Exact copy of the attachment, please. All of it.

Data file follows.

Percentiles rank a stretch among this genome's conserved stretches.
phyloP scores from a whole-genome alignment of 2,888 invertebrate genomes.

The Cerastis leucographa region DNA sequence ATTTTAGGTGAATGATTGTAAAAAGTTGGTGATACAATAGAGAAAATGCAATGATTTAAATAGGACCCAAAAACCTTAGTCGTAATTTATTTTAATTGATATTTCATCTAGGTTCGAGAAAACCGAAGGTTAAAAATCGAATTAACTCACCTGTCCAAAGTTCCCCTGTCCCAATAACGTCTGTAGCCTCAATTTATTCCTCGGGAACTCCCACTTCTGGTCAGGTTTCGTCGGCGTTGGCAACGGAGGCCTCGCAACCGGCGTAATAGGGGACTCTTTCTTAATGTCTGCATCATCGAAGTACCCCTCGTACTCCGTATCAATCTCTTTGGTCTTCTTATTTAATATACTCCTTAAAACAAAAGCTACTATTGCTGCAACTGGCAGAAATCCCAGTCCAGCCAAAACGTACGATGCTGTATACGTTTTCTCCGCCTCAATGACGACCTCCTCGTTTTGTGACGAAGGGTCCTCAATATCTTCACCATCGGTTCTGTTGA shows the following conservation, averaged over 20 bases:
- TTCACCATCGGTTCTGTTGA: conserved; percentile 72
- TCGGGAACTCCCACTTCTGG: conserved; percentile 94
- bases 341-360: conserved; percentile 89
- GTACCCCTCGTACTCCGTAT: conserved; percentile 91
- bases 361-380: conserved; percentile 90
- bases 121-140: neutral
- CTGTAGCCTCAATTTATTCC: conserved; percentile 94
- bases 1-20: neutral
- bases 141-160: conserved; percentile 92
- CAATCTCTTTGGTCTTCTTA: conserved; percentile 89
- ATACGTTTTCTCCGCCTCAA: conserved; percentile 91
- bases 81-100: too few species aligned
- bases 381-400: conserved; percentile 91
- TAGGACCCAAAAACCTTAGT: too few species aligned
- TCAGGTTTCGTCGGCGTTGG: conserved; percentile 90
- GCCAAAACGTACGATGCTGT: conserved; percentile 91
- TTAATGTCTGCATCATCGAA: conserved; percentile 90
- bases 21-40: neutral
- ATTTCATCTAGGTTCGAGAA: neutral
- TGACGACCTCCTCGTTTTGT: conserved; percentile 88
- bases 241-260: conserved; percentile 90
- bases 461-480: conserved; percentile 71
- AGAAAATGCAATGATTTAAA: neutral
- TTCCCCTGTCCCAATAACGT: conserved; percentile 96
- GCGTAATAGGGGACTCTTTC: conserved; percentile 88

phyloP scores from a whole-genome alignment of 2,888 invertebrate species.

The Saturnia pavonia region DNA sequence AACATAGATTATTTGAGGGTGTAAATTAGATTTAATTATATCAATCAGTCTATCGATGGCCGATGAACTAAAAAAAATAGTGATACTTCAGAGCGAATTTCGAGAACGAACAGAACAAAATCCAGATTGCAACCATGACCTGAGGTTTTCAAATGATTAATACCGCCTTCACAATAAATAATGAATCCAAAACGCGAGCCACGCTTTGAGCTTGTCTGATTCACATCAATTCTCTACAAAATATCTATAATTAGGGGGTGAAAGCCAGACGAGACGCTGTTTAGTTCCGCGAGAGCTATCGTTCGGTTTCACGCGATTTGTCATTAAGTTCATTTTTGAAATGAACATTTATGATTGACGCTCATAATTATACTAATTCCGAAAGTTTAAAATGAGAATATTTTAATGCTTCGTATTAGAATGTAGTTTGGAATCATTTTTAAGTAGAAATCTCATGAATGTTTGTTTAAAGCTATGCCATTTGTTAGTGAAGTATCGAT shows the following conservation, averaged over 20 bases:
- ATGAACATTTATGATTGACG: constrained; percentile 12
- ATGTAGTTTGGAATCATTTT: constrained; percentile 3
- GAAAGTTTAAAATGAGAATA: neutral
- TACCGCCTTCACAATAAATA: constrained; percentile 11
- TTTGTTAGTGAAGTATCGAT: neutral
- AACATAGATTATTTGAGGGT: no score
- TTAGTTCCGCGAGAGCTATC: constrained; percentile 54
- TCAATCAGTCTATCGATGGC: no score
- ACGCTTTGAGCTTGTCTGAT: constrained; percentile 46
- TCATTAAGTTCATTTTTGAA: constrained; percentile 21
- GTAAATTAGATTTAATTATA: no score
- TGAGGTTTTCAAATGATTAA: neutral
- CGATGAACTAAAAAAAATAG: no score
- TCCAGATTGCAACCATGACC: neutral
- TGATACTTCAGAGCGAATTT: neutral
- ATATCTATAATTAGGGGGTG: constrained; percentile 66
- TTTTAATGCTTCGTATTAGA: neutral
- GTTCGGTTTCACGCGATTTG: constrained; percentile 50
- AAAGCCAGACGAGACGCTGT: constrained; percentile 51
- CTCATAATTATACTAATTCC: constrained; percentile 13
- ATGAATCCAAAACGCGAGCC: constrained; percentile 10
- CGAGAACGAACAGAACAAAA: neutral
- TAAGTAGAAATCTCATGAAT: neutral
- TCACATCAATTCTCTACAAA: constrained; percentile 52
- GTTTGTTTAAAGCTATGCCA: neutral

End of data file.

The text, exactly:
Percentiles rank a stretch among this genome's conserved stretches.
phyloP scores from a whole-genome alignment of 2,888 invertebrate genomes.

The Cerastis leucographa region DNA sequence ATTTTAGGTGAATGATTGTAAAAAGTTGGTGATACAATAGAGAAAATGCAATGATTTAAATAGGACCCAAAAACCTTAGTCGTAATTTATTTTAATTGATATTTCATCTAGGTTCGAGAAAACCGAAGGTTAAAAATCGAATTAACTCACCTGTCCAAAGTTCCCCTGTCCCAATAACGTCTGTAGCCTCAATTTATTCCTCGGGAACTCCCACTTCTGGTCAGGTTTCGTCGGCGTTGGCAACGGAGGCCTCGCAACCGGCGTAATAGGGGACTCTTTCTTAATGTCTGCATCATCGAAGTACCCCTCGTACTCCGTATCAATCTCTTTGGTCTTCTTATTTAATATACTCCTTAAAACAAAAGCTACTATTGCTGCAACTGGCAGAAATCCCAGTCCAGCCAAAACGTACGATGCTGTATACGTTTTCTCCGCCTCAATGACGACCTCCTCGTTTTGTGACGAAGGGTCCTCAATATCTTCACCATCGGTTCTGTTGA shows the following conservation, averaged over 20 bases:
- TTCACCATCGGTTCTGTTGA: conserved; percentile 72
- TCGGGAACTCCCACTTCTGG: conserved; percentile 94
- bases 341-360: conserved; percentile 89
- GTACCCCTCGTACTCCGTAT: conserved; percentile 91
- bases 361-380: conserved; percentile 90
- bases 121-140: neutral
- CTGTAGCCTCAATTTATTCC: conserved; percentile 94
- bases 1-20: neutral
- bases 141-160: conserved; percentile 92
- CAATCTCTTTGGTCTTCTTA: conserved; percentile 89
- ATACGTTTTCTCCGCCTCAA: conserved; percentile 91
- bases 81-100: too few species aligned
- bases 381-400: conserved; percentile 91
- TAGGACCCAAAAACCTTAGT: too few species aligned
- TCAGGTTTCGTCGGCGTTGG: conserved; percentile 90
- GCCAAAACGTACGATGCTGT: conserved; percentile 91
- TTAATGTCTGCATCATCGAA: conserved; percentile 90
- bases 21-40: neutral
- ATTTCATCTAGGTTCGAGAA: neutral
- TGACGACCTCCTCGTTTTGT: conserved; percentile 88
- bases 241-260: conserved; percentile 90
- bases 461-480: conserved; percentile 71
- AGAAAATGCAATGATTTAAA: neutral
- TTCCCCTGTCCCAATAACGT: conserved; percentile 96
- GCGTAATAGGGGACTCTTTC: conserved; percentile 88

phyloP scores from a whole-genome alignment of 2,888 invertebrate species.

The Saturnia pavonia region DNA sequence AACATAGATTATTTGAGGGTGTAAATTAGATTTAATTATATCAATCAGTCTATCGATGGCCGATGAACTAAAAAAAATAGTGATACTTCAGAGCGAATTTCGAGAACGAACAGAACAAAATCCAGATTGCAACCATGACCTGAGGTTTTCAAATGATTAATACCGCCTTCACAATAAATAATGAATCCAAAACGCGAGCCACGCTTTGAGCTTGTCTGATTCACATCAATTCTCTACAAAATATCTATAATTAGGGGGTGAAAGCCAGACGAGACGCTGTTTAGTTCCGCGAGAGCTATCGTTCGGTTTCACGCGATTTGTCATTAAGTTCATTTTTGAAATGAACATTTATGATTGACGCTCATAATTATACTAATTCCGAAAGTTTAAAATGAGAATATTTTAATGCTTCGTATTAGAATGTAGTTTGGAATCATTTTTAAGTAGAAATCTCATGAATGTTTGTTTAAAGCTATGCCATTTGTTAGTGAAGTATCGAT shows the following conservation, averaged over 20 bases:
- ATGAACATTTATGATTGACG: constrained; percentile 12
- ATGTAGTTTGGAATCATTTT: constrained; percentile 3
- GAAAGTTTAAAATGAGAATA: neutral
- TACCGCCTTCACAATAAATA: constrained; percentile 11
- TTTGTTAGTGAAGTATCGAT: neutral
- AACATAGATTATTTGAGGGT: no score
- TTAGTTCCGCGAGAGCTATC: constrained; percentile 54
- TCAATCAGTCTATCGATGGC: no score
- ACGCTTTGAGCTTGTCTGAT: constrained; percentile 46
- TCATTAAGTTCATTTTTGAA: constrained; percentile 21
- GTAAATTAGATTTAATTATA: no score
- TGAGGTTTTCAAATGATTAA: neutral
- CGATGAACTAAAAAAAATAG: no score
- TCCAGATTGCAACCATGACC: neutral
- TGATACTTCAGAGCGAATTT: neutral
- ATATCTATAATTAGGGGGTG: constrained; percentile 66
- TTTTAATGCTTCGTATTAGA: neutral
- GTTCGGTTTCACGCGATTTG: constrained; percentile 50
- AAAGCCAGACGAGACGCTGT: constrained; percentile 51
- CTCATAATTATACTAATTCC: constrained; percentile 13
- ATGAATCCAAAACGCGAGCC: constrained; percentile 10
- CGAGAACGAACAGAACAAAA: neutral
- TAAGTAGAAATCTCATGAAT: neutral
- TCACATCAATTCTCTACAAA: constrained; percentile 52
- GTTTGTTTAAAGCTATGCCA: neutral